I am sending a young man with a broken heart to read this post, if he will. I think it will speak to him. I know it spoke to me, as I thought of his broken heart and how I ache for him to heal from the wounds of young love so he can truly discover the beauty that awaits him in the world.


    Thank you so much for your kind words. All of us have had our days of dereliction. It’s tempting in those times to imagine that filling up the emptiness outside will heal the emptiness inside, but it’s rarely so. We’ve all seen those “rebound relationships”, for example, and know how well those work out.

    Time doesn’t heal, but time does allow healing to take place. I’ve watched it in the natural world since Hurricane Ike. Everything was out of synch – Bradford pears blooming in November, leaves turning in January, migrating flocks landing where’re they’ve never been sighted before – but with the coming of spring, things appear to be returning to normal. I wish your friend a springtime of the heart.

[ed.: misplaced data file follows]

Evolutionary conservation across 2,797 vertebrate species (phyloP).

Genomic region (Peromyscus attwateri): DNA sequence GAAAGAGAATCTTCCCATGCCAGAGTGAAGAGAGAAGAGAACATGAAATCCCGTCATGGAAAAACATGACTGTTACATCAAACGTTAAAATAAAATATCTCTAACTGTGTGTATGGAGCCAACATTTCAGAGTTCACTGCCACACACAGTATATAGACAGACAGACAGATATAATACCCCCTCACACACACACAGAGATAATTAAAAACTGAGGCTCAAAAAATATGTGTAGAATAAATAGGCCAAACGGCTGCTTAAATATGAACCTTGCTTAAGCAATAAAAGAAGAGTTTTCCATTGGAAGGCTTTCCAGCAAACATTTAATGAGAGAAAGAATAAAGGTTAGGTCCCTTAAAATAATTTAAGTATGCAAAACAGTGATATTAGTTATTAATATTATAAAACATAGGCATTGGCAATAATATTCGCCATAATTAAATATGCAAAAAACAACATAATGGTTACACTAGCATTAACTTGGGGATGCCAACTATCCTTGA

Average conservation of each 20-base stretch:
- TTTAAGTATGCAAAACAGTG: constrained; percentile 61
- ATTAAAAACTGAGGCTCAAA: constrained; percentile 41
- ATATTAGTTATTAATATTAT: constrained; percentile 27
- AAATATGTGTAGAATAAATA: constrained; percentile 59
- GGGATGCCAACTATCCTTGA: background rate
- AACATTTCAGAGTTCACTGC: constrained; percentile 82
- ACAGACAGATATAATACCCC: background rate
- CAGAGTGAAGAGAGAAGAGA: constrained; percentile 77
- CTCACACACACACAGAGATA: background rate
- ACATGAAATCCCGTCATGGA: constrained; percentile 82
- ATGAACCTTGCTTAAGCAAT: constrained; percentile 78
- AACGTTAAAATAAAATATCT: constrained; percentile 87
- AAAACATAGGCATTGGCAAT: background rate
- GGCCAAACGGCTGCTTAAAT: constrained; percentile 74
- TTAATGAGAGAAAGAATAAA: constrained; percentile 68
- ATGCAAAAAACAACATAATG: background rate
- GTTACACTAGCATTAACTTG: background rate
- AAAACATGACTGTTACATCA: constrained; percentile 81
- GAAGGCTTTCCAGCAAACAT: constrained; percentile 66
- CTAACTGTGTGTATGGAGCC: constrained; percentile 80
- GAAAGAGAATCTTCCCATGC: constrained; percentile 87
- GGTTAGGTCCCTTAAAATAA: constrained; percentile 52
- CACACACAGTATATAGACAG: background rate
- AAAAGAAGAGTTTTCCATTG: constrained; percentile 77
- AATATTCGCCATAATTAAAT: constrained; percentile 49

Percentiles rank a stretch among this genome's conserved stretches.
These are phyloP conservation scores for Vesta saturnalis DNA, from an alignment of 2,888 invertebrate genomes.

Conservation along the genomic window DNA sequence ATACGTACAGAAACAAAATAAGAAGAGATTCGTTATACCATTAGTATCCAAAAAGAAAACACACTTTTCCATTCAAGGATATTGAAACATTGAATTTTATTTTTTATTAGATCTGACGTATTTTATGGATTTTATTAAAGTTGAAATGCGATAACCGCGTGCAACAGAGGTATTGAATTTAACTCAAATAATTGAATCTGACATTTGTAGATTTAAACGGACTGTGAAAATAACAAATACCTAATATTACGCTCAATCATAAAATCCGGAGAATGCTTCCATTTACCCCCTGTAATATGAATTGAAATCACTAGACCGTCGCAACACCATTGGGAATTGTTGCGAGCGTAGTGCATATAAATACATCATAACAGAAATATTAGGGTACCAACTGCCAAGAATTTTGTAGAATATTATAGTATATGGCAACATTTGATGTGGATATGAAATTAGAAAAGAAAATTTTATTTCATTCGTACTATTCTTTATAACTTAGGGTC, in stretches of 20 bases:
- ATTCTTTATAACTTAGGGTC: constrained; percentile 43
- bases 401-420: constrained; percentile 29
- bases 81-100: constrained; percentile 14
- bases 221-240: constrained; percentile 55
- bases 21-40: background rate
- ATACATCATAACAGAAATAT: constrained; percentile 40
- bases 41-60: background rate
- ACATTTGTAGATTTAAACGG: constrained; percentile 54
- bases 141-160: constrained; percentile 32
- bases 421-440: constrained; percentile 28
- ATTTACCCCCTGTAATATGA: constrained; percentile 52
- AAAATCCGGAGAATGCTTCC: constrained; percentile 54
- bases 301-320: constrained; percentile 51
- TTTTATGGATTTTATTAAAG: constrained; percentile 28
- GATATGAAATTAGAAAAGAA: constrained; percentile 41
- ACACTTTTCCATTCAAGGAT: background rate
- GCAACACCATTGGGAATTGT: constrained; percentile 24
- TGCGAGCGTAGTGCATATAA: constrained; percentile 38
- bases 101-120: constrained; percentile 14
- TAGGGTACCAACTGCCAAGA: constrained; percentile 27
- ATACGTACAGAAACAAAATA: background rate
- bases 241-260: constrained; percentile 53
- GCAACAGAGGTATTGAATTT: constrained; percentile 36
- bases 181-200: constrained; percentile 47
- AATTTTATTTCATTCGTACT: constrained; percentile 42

7. You posts are always so well thought out and moving. I loved the images you used in this one.

    I live on Vancouver Island in Canada and the derelict boat in the picture reminds me of one that my neighbor has been restoring in his yard for the past 6 months.


    Hi, Trevas,

    How nice of you to stop by! Thanks for the kind words, especially re: the images. The whole project was immensely satisfying.

    Sometimes it seems the whole of Vancouver is blogging. I’ve learned more about Vancouver in the past six months than in my entire life – one day I’ll get out there. If it’s anything like the Gulf Coast, I imagine there are more than a few boats being restored in backyards. My favorite restoration involves the Arabia Steamship. It sank in the Missouri River in 1856, and then the river changed course. Over a century later a pair of brothers went looking for it, found it in Kansas cornfield, dug it up and restored it. It’s got its very own museum, now. That’s overcoming dereliction with a vengeance!


  8. Linda,
    You lead a rich life and your writing shows it. How blessed you are to have had such life experiences!

    I don’t know much about boats, nor have I ever experienced the powerful winds of a hurricane, but I could almost taste the salt and feel the spray.